# DIMACS Theory of Computing Seminar

## Title:

An Optimal Algorithm for Monte Carlo Estimation

## Speaker:

- Michael Luby
- International Computer Sciences Institute

## Place:

- DIMACS Seminar Room 431, CoRE Building
- Busch Campus, Rutgers University

## Time:

- 4:30 PM
- Tuesday, October 17, 1995 (Note Day Change: this replaces the Discrete Math Seminar for the week)

## Abstract:

A typical approach to estimate an unknown quantity M is to design an experiment
that produces a random variable Z whose expected value is M and
run this experiment independently a number of times and use the average
of the outcomes as the estimate. The goal is to produce a good
relative estimate of M with high probability.
Usually $Z$ is distributed in the interval [0,1],
or can be renormalized so that this is the case.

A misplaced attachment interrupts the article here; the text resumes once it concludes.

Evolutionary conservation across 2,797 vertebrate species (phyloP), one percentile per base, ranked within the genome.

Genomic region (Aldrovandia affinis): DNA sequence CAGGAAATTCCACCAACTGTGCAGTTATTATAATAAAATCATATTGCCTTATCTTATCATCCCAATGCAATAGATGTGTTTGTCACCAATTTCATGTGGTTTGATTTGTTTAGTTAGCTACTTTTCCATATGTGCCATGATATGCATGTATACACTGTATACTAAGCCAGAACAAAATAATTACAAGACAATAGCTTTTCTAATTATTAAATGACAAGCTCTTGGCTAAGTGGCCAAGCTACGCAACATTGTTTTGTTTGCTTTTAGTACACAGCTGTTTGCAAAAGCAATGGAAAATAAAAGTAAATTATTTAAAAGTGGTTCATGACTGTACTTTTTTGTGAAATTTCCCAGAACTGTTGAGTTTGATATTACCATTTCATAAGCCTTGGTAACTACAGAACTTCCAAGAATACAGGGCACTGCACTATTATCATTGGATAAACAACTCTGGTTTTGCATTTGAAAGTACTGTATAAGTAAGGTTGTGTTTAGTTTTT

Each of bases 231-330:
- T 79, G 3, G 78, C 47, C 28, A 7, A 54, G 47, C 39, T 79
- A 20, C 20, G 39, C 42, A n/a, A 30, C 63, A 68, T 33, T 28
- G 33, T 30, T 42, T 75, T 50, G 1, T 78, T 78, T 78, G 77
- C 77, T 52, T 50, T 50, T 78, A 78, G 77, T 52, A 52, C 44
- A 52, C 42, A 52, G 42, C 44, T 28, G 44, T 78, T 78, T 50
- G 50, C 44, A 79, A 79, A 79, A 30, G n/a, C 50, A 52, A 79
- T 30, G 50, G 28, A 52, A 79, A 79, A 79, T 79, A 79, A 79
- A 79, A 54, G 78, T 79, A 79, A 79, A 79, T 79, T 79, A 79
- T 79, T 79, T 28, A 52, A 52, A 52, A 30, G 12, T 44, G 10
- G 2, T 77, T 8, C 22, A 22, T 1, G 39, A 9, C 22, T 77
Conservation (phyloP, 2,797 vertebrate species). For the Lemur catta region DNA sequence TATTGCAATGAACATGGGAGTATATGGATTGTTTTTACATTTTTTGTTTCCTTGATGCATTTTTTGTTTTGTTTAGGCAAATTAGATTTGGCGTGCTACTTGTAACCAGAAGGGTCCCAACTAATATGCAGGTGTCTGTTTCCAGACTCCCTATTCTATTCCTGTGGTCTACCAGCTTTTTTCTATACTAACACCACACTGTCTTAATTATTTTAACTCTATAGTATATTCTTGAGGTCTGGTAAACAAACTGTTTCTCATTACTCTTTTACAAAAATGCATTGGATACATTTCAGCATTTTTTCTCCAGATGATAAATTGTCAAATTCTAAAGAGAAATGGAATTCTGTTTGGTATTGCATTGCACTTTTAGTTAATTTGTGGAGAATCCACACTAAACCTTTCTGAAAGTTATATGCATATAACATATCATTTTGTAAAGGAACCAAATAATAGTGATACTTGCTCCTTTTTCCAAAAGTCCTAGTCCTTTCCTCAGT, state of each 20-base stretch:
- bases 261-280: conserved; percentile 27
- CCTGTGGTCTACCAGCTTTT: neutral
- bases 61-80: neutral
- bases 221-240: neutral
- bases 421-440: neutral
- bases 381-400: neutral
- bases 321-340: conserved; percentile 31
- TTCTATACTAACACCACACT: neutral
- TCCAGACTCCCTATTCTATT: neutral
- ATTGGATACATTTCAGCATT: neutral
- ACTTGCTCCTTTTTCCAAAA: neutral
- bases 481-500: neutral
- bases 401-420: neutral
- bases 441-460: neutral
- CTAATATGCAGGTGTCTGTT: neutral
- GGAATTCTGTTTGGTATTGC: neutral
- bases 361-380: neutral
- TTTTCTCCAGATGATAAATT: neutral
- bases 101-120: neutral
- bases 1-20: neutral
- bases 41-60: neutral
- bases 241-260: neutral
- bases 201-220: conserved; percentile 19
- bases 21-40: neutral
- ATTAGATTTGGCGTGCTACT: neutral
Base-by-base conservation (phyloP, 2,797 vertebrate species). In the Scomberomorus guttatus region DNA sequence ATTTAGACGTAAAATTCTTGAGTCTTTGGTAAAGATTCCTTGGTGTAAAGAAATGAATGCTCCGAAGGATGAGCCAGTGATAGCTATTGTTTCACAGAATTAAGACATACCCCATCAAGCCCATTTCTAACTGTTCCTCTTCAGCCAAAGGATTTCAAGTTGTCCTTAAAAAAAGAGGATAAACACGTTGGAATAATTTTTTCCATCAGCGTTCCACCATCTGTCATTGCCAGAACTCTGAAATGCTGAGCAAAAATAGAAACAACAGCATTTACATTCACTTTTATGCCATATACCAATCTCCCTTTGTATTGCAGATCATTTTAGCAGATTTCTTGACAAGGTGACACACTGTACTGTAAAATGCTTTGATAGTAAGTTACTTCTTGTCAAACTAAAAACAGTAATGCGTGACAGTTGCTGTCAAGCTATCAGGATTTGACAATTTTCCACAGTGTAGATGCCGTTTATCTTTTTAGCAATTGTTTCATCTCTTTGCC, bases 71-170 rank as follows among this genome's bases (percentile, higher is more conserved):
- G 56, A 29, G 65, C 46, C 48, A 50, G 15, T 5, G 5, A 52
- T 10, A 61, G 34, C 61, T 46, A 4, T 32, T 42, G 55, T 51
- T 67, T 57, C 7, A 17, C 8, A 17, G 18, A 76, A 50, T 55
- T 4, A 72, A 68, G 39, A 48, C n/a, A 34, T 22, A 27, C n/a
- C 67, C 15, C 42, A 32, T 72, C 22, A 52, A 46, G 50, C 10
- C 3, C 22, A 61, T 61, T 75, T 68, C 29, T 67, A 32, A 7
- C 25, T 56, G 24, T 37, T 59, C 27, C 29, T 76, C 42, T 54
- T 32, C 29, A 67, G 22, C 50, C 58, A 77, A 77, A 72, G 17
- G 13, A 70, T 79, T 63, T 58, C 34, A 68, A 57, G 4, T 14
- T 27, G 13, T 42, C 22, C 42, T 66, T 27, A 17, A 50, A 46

We describe an approximation algorithm A which,
given small parameters c and d, runs independent experiments
and produces an estimate that is within a factor 1+c
of M with probability at least 1-d. The number
of experiments run by A is proportional to quantities
that depend on the distribution Z, which are unknown
a priori. We prove that the expected number of experiments
run by A is optimal to within a constant factor for every Z.

There are a number of applications where Monte Carlo algorithm
simulation of the type suggested above has been used and where
the analysis of the number of experiments to run is far from
tight for every problem instance. The algorithm A can be directly used
in these applications to produce a provably good estimate
while running the minimal number of experiments needed for the
particular problem instance.

JOINT WORK WITH: Paul Dagum, Richard Karp, and Sheldon Ross

Document last modified on October 11, 1995